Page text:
That's more or less what I said writing of the Costas disincentive plan last week: "The Players Association and the owners could agree to install a clause into the standard major league baseball player's contract rendering the remainder of the contract null and void if a player is caught and suspended for using or procuring actual or alleged performance-enhancing substances as defined under the game's drug policy. Sometimes, when all else doesn't do the trick, a belt in the bank account ought to suffice."
I wasn't alone. From what I can determine, at least three players have gone on the record as suggesting outright or by implication that the contract-voiding wedge should be used: pitchers Max Scherzer (Tigers, who thinks the PED fight needs to go to "the financial incentive") and Zack Greinke (Dodgers, who tore former teammate Braun a new one last week) and outfielder Skip Schumaker (Dodgers, who thinks Braun should have been barred for life — after returning his 2011 MVP in favor of Matt Kemp).
The Yankees would probably love to see nothing better than a way to rid themselves of what's become a franchise albatross. Say what you will about the Empire Emeritus, but even the Yankees have their tolerance limits. This was the organization that actively sought a way to void Jason Giambi's contract after Giambi admitted to trying actual or alleged performance-enhancing substances and apologized for it without being extremely specific.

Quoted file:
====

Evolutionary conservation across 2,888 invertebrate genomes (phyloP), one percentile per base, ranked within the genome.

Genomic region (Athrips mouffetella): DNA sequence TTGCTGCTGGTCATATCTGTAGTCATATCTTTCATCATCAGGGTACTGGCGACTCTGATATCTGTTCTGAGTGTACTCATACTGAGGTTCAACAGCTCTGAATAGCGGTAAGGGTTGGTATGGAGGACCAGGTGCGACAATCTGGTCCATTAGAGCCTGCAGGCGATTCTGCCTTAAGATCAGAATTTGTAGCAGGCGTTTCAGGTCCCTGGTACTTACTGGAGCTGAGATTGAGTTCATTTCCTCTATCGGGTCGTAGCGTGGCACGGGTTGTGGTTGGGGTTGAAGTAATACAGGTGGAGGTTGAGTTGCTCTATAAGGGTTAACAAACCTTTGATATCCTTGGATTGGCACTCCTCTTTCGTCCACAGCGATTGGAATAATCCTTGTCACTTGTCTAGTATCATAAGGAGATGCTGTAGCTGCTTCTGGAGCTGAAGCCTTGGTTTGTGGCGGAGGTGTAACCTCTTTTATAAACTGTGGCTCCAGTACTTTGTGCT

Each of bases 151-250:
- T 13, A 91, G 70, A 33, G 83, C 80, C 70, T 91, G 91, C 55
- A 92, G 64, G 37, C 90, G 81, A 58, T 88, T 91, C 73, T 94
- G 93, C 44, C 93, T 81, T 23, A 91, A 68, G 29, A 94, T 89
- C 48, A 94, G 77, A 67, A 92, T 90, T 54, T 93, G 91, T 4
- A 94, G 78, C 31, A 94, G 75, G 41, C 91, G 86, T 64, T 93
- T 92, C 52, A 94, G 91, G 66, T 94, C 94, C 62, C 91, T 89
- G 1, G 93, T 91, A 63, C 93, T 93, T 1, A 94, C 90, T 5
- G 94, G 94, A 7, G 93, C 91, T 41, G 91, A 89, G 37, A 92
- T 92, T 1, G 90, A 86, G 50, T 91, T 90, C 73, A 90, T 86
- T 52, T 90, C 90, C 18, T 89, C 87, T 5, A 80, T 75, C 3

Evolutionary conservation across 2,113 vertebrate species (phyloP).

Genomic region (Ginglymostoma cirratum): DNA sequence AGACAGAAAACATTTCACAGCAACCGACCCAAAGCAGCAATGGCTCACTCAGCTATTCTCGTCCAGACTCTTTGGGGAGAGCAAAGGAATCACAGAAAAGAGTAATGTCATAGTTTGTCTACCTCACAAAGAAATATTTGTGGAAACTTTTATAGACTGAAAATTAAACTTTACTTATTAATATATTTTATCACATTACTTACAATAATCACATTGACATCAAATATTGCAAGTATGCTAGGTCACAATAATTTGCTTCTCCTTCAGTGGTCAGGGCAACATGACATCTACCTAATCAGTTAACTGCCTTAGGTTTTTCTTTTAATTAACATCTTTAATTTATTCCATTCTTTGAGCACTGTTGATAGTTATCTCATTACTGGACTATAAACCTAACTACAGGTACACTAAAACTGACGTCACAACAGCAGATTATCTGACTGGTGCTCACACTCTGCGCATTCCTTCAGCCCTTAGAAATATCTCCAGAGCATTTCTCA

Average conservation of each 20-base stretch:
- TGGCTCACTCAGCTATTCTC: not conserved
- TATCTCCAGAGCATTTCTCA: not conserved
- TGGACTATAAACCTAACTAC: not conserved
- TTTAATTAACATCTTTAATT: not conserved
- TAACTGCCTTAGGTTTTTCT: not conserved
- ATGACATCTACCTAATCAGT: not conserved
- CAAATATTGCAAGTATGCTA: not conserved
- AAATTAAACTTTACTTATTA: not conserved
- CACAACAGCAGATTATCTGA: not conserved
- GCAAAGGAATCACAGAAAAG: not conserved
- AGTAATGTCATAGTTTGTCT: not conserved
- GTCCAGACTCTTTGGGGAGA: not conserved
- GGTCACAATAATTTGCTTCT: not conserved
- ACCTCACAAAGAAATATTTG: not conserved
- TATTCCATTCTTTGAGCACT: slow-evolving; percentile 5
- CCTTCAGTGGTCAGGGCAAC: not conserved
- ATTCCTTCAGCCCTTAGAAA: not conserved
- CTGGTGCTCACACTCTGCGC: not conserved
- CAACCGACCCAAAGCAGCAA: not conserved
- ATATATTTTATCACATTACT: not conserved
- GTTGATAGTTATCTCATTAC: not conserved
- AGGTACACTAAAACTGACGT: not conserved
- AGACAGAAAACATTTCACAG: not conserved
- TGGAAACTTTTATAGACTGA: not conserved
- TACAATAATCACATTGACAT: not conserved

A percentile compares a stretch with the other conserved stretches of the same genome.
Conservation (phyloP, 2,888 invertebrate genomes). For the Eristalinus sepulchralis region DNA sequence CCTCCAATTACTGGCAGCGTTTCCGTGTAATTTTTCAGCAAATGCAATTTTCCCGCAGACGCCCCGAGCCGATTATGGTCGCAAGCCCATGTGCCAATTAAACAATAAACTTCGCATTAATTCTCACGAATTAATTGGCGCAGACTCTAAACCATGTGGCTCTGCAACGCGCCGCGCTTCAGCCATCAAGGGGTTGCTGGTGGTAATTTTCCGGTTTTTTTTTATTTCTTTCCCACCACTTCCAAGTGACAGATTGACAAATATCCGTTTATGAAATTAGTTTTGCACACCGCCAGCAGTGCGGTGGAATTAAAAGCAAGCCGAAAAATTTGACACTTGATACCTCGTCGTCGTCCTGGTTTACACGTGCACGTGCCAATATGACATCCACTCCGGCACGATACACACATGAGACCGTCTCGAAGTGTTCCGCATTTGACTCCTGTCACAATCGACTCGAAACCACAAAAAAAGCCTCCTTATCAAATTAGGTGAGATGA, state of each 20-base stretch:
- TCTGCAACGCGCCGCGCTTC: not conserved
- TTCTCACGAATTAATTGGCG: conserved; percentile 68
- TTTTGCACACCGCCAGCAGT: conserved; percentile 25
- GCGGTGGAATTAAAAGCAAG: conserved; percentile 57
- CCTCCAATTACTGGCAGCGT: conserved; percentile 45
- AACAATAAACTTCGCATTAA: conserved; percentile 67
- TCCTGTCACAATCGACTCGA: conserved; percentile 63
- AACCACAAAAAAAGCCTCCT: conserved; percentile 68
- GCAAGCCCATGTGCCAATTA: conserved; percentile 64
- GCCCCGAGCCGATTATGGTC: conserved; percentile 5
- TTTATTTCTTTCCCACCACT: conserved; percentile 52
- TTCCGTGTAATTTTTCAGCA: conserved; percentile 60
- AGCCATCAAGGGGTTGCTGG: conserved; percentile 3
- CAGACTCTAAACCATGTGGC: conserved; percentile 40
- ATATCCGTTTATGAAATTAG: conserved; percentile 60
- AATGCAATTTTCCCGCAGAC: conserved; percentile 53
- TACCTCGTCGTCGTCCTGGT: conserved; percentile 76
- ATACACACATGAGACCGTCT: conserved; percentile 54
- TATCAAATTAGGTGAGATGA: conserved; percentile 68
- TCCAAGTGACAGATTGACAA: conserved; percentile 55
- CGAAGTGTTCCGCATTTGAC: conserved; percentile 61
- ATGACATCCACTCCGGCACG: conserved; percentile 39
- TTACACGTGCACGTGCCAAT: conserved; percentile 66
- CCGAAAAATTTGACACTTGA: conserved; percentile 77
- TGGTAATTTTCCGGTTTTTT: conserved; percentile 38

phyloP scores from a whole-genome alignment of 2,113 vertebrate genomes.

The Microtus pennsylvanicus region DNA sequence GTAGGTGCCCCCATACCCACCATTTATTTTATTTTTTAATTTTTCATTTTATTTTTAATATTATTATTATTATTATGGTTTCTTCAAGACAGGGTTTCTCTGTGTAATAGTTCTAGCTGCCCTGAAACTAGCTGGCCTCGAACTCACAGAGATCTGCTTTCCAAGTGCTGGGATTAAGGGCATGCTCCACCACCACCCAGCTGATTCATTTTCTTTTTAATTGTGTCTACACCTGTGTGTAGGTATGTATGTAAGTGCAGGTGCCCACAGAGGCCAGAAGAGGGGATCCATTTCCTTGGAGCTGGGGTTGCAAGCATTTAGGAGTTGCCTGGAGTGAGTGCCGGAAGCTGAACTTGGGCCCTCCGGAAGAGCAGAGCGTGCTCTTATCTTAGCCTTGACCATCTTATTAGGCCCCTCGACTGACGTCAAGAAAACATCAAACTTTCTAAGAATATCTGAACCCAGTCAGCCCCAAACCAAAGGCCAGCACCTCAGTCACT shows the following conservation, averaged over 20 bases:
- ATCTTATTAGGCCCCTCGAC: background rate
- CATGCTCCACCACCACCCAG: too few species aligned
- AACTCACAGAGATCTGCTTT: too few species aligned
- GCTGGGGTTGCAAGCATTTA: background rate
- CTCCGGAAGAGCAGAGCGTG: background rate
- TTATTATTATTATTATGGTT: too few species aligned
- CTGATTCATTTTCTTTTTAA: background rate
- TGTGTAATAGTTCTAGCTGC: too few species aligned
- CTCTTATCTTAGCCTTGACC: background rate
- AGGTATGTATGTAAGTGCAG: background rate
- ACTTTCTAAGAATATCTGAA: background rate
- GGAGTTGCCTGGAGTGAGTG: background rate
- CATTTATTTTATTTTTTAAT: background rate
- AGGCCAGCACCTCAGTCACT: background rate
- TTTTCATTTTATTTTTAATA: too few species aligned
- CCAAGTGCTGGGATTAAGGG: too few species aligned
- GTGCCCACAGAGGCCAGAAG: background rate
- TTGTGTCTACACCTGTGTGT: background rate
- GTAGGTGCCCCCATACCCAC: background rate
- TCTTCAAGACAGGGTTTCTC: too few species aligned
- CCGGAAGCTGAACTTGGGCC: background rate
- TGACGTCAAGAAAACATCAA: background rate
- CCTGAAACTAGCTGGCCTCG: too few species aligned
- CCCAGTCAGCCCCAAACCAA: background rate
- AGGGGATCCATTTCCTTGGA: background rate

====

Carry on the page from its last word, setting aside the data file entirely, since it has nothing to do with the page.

Giambi, you may recall, testified in the BALCO grand jury probe to using actual or alleged PEDs in 2001 and 2003, which the San Francisco Chronicle revealed before the 2005 season, prompting his public apology and call for other such players to do likewise. (Perhaps tellingly, Giambi never experienced a particular statistical bump while he did use, which doesn't acquit him, of course.) Long since clean, Giambi this week did pass Hank Aaron in one way: he's now the oldest man (by a few days) to hit a walkoff home run in a regular season game. (He did it as a pinch-hitter, yet.)